WaPo : Suicide bomber kills 7 near Musharraf army home

Tuesday, October 30, 2007

Suicide bomber kills 7 near Musharraf army home

By Augustine Anthony | Reuters | October 30, 2007

RAWALPINDI (Reuters) - A suicide attack killed at least seven people, including the bomber, on Tuesday less than a kilometer from Pakistan President Pervez Musharraf's army residence in Rawalpindi, police said.

The attacker blew himself up next to a police checkpoint just meters from the gates to the residence of one of Musharraf's most senior officers, General Tariq Majid, chairman of the joint chiefs of staff. Recently promoted, Majid had not yet moved in.

A Reuters photographer saw a head hanging from the branches of a tree. Typically the upward force from a suicide bomber's exploding vest blows the head off.

U.S. ally General Musharraf was meeting army commanders at General Headquarters some 2 km (one mile) away at the time of the blast, officials said.

Hours later, inaugurating a highway in North West Frontier Province (NWFP), Musharraf spoke of the militancy fanning out from tribal areas in the province.

"If we do not stop this deluge, if we do not check this extremism and terrorism, there could be serious problems for Pakistan," Musharraf said in a speech.

Nuclear-armed Pakistan is suffering mounting political uncertainty and insecurity, as U.S. ally Musharraf, who came to power in a coup eight years ago, tries to engineer a transition to civilian-led democracy while remaining at the helm.

The latest attack took place on a road where many of Pakistan's top brass reside.

Rawalpindi police chief Saud Aziz said three policemen and three passers-by were among those killed, while 11 people were wounded in the blast.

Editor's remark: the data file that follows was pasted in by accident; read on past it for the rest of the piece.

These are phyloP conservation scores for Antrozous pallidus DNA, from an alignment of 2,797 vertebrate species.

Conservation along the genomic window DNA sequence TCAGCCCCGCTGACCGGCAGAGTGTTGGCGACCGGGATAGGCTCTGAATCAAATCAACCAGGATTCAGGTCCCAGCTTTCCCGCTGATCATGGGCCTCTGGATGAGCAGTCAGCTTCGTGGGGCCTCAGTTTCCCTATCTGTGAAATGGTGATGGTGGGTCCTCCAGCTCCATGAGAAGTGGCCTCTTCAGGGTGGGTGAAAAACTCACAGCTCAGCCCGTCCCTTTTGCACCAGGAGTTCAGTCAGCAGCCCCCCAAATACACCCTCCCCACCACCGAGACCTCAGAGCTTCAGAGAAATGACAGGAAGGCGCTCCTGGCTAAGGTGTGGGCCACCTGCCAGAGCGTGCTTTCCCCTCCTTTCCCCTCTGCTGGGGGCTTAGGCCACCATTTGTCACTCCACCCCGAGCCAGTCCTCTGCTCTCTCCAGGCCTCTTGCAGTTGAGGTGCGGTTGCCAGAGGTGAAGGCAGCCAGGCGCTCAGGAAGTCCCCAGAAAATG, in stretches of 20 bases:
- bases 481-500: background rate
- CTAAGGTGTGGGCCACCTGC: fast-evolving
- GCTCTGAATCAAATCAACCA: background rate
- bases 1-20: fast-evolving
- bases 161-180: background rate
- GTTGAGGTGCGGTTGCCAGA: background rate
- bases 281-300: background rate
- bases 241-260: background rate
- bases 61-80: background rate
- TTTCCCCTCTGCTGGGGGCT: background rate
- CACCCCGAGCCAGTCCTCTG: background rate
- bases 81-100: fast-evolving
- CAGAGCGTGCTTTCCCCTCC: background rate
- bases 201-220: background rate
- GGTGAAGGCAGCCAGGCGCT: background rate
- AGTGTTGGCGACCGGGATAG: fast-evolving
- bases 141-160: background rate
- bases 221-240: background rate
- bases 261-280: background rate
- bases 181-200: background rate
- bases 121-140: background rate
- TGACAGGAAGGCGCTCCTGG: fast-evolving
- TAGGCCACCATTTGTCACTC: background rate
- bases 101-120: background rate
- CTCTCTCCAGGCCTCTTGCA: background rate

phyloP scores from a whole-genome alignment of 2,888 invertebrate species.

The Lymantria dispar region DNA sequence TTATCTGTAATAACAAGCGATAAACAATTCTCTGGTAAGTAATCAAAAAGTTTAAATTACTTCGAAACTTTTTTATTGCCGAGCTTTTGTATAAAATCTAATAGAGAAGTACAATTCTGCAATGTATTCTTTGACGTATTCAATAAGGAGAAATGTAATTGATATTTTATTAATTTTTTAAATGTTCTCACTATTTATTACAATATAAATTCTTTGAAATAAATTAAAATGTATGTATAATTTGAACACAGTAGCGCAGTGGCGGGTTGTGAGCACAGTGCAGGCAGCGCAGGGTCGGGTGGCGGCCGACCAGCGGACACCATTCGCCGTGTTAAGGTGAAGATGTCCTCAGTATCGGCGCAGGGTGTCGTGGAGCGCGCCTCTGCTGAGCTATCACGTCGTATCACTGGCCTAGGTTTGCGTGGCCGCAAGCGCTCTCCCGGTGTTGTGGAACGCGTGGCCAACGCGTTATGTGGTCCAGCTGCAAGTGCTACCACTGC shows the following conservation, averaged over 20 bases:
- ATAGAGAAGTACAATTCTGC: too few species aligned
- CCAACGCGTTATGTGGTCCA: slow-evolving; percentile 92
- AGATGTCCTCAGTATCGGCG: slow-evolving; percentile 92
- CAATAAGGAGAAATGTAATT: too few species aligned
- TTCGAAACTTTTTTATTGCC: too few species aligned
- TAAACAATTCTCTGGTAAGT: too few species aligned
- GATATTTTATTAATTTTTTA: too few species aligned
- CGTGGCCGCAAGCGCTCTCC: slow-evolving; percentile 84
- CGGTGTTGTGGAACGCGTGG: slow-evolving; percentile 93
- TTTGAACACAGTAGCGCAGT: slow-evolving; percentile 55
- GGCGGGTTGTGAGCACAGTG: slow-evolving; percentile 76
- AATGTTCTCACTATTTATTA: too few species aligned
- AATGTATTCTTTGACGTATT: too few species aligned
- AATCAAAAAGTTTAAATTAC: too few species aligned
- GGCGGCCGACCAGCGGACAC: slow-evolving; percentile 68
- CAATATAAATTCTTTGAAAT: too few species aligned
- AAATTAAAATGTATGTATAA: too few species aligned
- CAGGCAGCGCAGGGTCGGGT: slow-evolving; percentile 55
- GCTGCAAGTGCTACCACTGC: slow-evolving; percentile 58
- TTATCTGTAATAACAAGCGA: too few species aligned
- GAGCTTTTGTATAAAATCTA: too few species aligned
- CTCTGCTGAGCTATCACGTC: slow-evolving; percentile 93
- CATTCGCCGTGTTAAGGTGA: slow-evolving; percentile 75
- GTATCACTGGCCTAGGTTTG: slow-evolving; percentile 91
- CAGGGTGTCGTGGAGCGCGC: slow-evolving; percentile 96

"Our policeman challenged the attacker who exploded himself near their picket," Aziz said. "He was on foot."

Interior Ministry spokesman Javed Iqbal Cheema said the bomber was aged between 19 and 23, with long hair and a fair complexion.

A witness, who requested anonymity because of the sensitivity of the location, described the scene.

"I was sitting in my house when I heard the explosion. I came out and saw body parts scattered all around," he said. "I could not look, I went back into the house, it was terrible."

A Reuters journalist saw body parts on the road and blood splattered on a perimeter wall of General Majid's residence.

Television footage showed a corpse slumped over a bicycle, and pools of blood on the road, as police picked up debris around the charred police post, before the area was hosed down.

Flying splinters struck a passenger mini-bus passing on the other side of the two-way road, causing it to crash into a wall, injuring a woman and two children, police said.

Musharraf is known to have survived at least three al Qaeda inspired assassination attempts, two in December 2003, and one last July as his plane took off from Rawalpindi's airport.


There has been speculation that Musharraf could declare emergency powers and delay national elections due in January if the Supreme Court, in a ruling expected later this week, decides his re-election by parliament on October 6 was invalid.

The court is hearing challenges to Musharraf's right to have stood for re-election while still army chief, though he has promised to quit the army and be sworn in as a civilian leader.

An attack by possibly two suicide bombers killed 139 people at a procession in the southern city of Karachi on October 18 to welcome home former prime minister Benazir Bhutto from self-imposed exile.

Bhutto, like Musharraf, is regarded as friendly to the West and they have both vowed to stamp out militancy.

Suicide and roadside bomb attacks on security forces have multiplied since commandos stormed the Red Mosque in the capital, Islamabad, in July to crush a Taliban-style movement. More than 100 people were killed in the fighting.

The security situation in the country has continued to deteriorate, with scores of people killed in the past few days alone in fighting between security forces and followers of a rebel cleric in the scenic valley of Swat in NWFP.

Investors' nervousness over the political uncertainty and mounting insecurity showed as the Karachi Stock Exchange's benchmark index closed more than 2.5 percent down.

(Additional reporting by Kamran Haider, Zeeshan Haider and Simon Gardner and Sahar Ahmed)

© 2007 Reuters